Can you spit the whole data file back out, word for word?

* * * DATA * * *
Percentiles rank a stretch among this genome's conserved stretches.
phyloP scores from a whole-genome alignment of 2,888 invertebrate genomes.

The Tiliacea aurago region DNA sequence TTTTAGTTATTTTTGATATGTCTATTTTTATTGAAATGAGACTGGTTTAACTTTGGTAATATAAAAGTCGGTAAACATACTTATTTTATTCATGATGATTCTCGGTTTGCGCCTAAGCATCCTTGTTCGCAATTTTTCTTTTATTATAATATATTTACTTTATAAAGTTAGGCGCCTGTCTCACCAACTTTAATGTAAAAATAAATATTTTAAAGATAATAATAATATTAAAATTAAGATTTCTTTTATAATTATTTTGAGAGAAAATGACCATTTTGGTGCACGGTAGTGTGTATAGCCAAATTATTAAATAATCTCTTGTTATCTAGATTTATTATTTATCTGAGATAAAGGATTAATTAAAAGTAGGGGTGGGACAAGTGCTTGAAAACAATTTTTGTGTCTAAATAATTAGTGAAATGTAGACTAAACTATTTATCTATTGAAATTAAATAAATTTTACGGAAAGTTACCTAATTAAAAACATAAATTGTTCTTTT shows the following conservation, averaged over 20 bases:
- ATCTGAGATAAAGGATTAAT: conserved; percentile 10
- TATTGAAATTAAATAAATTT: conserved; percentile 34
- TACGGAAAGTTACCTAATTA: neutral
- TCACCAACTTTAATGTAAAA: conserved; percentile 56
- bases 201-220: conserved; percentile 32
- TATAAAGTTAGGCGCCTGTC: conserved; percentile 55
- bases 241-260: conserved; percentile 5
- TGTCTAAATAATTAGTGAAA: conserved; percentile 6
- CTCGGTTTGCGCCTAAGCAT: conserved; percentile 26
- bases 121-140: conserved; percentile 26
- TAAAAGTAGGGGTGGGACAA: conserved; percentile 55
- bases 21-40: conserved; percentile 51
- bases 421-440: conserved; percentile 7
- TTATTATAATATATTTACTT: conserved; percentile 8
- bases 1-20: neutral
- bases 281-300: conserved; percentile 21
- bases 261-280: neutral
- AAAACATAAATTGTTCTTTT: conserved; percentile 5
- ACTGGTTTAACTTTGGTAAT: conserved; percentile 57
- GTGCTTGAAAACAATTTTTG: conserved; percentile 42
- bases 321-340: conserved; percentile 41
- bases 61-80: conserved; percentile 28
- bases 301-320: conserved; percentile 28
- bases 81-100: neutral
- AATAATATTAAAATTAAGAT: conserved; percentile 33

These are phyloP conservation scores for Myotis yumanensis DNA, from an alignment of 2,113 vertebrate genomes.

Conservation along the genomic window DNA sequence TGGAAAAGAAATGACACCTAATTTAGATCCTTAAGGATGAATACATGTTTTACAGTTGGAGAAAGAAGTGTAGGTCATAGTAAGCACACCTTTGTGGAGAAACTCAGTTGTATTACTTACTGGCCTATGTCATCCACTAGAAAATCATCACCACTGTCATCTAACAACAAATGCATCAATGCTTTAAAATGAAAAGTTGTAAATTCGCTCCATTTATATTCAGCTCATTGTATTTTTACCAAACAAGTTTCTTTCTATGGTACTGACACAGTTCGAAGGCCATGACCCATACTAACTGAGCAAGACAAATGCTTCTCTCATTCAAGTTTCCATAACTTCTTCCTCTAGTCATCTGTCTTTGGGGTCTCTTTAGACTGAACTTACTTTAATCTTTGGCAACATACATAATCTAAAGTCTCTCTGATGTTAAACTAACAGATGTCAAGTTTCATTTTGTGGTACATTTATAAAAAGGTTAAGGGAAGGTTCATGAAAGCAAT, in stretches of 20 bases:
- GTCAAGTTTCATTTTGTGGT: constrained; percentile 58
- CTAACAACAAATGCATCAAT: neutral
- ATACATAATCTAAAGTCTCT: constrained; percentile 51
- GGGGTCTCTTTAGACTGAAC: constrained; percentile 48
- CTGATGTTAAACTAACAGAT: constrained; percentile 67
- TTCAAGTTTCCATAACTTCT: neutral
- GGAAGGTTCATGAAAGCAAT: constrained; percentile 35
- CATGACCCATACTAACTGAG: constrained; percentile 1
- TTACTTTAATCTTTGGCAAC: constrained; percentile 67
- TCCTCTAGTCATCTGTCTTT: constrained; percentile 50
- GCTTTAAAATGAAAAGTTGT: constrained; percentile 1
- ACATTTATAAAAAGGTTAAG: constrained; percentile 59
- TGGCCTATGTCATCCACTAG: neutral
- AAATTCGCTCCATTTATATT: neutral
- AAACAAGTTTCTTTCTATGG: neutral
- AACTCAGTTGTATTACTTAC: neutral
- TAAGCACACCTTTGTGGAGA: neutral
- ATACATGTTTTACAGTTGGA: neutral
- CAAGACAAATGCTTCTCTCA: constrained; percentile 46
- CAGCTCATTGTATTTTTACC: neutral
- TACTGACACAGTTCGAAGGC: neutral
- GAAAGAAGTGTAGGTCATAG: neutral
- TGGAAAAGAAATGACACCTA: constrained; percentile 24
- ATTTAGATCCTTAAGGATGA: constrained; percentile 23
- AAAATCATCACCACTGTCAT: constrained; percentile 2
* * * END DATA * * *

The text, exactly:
Percentiles rank a stretch among this genome's conserved stretches.
phyloP scores from a whole-genome alignment of 2,888 invertebrate genomes.

The Tiliacea aurago region DNA sequence TTTTAGTTATTTTTGATATGTCTATTTTTATTGAAATGAGACTGGTTTAACTTTGGTAATATAAAAGTCGGTAAACATACTTATTTTATTCATGATGATTCTCGGTTTGCGCCTAAGCATCCTTGTTCGCAATTTTTCTTTTATTATAATATATTTACTTTATAAAGTTAGGCGCCTGTCTCACCAACTTTAATGTAAAAATAAATATTTTAAAGATAATAATAATATTAAAATTAAGATTTCTTTTATAATTATTTTGAGAGAAAATGACCATTTTGGTGCACGGTAGTGTGTATAGCCAAATTATTAAATAATCTCTTGTTATCTAGATTTATTATTTATCTGAGATAAAGGATTAATTAAAAGTAGGGGTGGGACAAGTGCTTGAAAACAATTTTTGTGTCTAAATAATTAGTGAAATGTAGACTAAACTATTTATCTATTGAAATTAAATAAATTTTACGGAAAGTTACCTAATTAAAAACATAAATTGTTCTTTT shows the following conservation, averaged over 20 bases:
- ATCTGAGATAAAGGATTAAT: conserved; percentile 10
- TATTGAAATTAAATAAATTT: conserved; percentile 34
- TACGGAAAGTTACCTAATTA: neutral
- TCACCAACTTTAATGTAAAA: conserved; percentile 56
- bases 201-220: conserved; percentile 32
- TATAAAGTTAGGCGCCTGTC: conserved; percentile 55
- bases 241-260: conserved; percentile 5
- TGTCTAAATAATTAGTGAAA: conserved; percentile 6
- CTCGGTTTGCGCCTAAGCAT: conserved; percentile 26
- bases 121-140: conserved; percentile 26
- TAAAAGTAGGGGTGGGACAA: conserved; percentile 55
- bases 21-40: conserved; percentile 51
- bases 421-440: conserved; percentile 7
- TTATTATAATATATTTACTT: conserved; percentile 8
- bases 1-20: neutral
- bases 281-300: conserved; percentile 21
- bases 261-280: neutral
- AAAACATAAATTGTTCTTTT: conserved; percentile 5
- ACTGGTTTAACTTTGGTAAT: conserved; percentile 57
- GTGCTTGAAAACAATTTTTG: conserved; percentile 42
- bases 321-340: conserved; percentile 41
- bases 61-80: conserved; percentile 28
- bases 301-320: conserved; percentile 28
- bases 81-100: neutral
- AATAATATTAAAATTAAGAT: conserved; percentile 33

These are phyloP conservation scores for Myotis yumanensis DNA, from an alignment of 2,113 vertebrate genomes.

Conservation along the genomic window DNA sequence TGGAAAAGAAATGACACCTAATTTAGATCCTTAAGGATGAATACATGTTTTACAGTTGGAGAAAGAAGTGTAGGTCATAGTAAGCACACCTTTGTGGAGAAACTCAGTTGTATTACTTACTGGCCTATGTCATCCACTAGAAAATCATCACCACTGTCATCTAACAACAAATGCATCAATGCTTTAAAATGAAAAGTTGTAAATTCGCTCCATTTATATTCAGCTCATTGTATTTTTACCAAACAAGTTTCTTTCTATGGTACTGACACAGTTCGAAGGCCATGACCCATACTAACTGAGCAAGACAAATGCTTCTCTCATTCAAGTTTCCATAACTTCTTCCTCTAGTCATCTGTCTTTGGGGTCTCTTTAGACTGAACTTACTTTAATCTTTGGCAACATACATAATCTAAAGTCTCTCTGATGTTAAACTAACAGATGTCAAGTTTCATTTTGTGGTACATTTATAAAAAGGTTAAGGGAAGGTTCATGAAAGCAAT, in stretches of 20 bases:
- GTCAAGTTTCATTTTGTGGT: constrained; percentile 58
- CTAACAACAAATGCATCAAT: neutral
- ATACATAATCTAAAGTCTCT: constrained; percentile 51
- GGGGTCTCTTTAGACTGAAC: constrained; percentile 48
- CTGATGTTAAACTAACAGAT: constrained; percentile 67
- TTCAAGTTTCCATAACTTCT: neutral
- GGAAGGTTCATGAAAGCAAT: constrained; percentile 35
- CATGACCCATACTAACTGAG: constrained; percentile 1
- TTACTTTAATCTTTGGCAAC: constrained; percentile 67
- TCCTCTAGTCATCTGTCTTT: constrained; percentile 50
- GCTTTAAAATGAAAAGTTGT: constrained; percentile 1
- ACATTTATAAAAAGGTTAAG: constrained; percentile 59
- TGGCCTATGTCATCCACTAG: neutral
- AAATTCGCTCCATTTATATT: neutral
- AAACAAGTTTCTTTCTATGG: neutral
- AACTCAGTTGTATTACTTAC: neutral
- TAAGCACACCTTTGTGGAGA: neutral
- ATACATGTTTTACAGTTGGA: neutral
- CAAGACAAATGCTTCTCTCA: constrained; percentile 46
- CAGCTCATTGTATTTTTACC: neutral
- TACTGACACAGTTCGAAGGC: neutral
- GAAAGAAGTGTAGGTCATAG: neutral
- TGGAAAAGAAATGACACCTA: constrained; percentile 24
- ATTTAGATCCTTAAGGATGA: constrained; percentile 23
- AAAATCATCACCACTGTCAT: constrained; percentile 2